European Association of Nuclear Medicine: For tumor patients the timely choice of the appropriate therapy is of vital importance.Nuclear medical methods such as PET (positron emission tomography) allow not only for targeting the tumor but also for assessing the treatment outcome soon after therapy onset. This enables doctors to change treatment if necessary and adapt it to the specific conditions and needs of their patients. A non-responder patient can be identified very soon after therapy onset so that non-effective chemotherapy can be immediately stopped, reducing adverse side effects through inefficient toxicity and enabling an early salvage approach, for example by shifting to a different drug or to radiotherapy.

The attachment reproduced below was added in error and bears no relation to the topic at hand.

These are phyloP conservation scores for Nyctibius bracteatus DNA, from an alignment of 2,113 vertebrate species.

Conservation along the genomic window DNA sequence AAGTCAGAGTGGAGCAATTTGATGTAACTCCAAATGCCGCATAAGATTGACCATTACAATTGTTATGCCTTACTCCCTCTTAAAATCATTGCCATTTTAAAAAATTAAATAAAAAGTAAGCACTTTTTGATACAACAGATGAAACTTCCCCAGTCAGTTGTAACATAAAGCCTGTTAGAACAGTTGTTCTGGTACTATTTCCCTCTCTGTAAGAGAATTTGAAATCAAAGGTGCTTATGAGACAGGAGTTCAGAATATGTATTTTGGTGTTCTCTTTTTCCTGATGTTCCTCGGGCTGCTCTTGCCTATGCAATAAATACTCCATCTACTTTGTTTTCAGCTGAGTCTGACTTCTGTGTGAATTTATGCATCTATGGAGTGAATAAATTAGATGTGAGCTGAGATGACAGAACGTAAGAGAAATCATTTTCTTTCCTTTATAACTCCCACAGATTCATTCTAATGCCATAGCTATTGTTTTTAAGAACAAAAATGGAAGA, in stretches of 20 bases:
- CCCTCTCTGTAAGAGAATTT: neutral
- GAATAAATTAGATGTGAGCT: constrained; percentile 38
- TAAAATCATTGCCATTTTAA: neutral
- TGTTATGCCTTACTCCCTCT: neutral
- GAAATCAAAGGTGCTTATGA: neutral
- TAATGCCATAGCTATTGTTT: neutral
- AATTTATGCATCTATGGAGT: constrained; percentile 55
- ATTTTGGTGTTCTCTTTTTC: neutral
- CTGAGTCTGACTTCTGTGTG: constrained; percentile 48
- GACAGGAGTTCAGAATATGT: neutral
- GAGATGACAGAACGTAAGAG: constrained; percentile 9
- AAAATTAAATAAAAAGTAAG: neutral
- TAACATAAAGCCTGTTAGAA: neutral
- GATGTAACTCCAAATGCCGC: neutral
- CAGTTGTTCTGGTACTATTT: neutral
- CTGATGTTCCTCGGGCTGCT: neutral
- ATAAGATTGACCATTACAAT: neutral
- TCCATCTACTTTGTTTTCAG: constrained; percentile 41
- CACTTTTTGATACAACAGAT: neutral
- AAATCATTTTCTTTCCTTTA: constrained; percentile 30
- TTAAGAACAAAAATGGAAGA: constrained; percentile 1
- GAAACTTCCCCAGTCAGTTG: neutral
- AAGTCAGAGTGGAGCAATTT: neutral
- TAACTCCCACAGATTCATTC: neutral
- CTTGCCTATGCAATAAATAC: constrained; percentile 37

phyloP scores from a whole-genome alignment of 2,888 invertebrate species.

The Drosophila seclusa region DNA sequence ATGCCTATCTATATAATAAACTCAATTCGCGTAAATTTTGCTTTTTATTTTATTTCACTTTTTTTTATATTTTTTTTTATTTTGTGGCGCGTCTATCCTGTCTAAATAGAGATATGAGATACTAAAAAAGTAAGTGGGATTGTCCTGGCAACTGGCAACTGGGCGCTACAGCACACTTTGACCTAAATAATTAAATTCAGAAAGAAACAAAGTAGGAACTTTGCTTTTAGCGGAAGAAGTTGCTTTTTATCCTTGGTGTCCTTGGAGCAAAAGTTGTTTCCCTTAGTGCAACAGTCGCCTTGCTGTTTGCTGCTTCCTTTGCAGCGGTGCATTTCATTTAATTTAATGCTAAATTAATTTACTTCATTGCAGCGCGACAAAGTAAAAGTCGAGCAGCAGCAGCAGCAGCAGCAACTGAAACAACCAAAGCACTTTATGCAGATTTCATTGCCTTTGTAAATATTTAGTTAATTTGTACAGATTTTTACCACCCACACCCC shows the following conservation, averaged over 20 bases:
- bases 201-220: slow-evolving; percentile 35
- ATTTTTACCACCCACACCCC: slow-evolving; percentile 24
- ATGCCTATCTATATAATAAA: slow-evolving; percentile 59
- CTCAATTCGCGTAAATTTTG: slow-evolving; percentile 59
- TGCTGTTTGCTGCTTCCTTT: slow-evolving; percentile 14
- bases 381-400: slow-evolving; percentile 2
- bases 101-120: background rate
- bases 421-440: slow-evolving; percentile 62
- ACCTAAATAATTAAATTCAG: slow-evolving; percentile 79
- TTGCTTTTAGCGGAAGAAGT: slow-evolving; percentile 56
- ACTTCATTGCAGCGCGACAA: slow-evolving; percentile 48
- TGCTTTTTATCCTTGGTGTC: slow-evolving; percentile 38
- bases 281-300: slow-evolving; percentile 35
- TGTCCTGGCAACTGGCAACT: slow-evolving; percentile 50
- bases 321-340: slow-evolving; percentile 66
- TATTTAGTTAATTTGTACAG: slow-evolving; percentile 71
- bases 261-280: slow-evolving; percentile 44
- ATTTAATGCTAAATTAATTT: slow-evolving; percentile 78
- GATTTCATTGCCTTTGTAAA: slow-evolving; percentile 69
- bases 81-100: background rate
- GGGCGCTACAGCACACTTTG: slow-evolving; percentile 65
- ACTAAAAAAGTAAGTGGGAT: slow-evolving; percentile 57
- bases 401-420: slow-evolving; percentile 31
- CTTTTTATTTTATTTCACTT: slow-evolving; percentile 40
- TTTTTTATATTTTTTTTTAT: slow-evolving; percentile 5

Dale Bailey - Review of last 30 years in nuclear medicine in Australia and projections for the future.
Mazin Al Janabi -Nuclear Medicine is a medical speciality that uses the nuclear properties of radioactive elements in the diagnosis or therapy of diseases. The most visible component of this is in the use of gamma-ray emitting radioisotopes to produce images. There is also extensive use of in vitro diagnostic tests, and use of elements decaying with beta radiation producing higher radiation doses as therapeutic agents.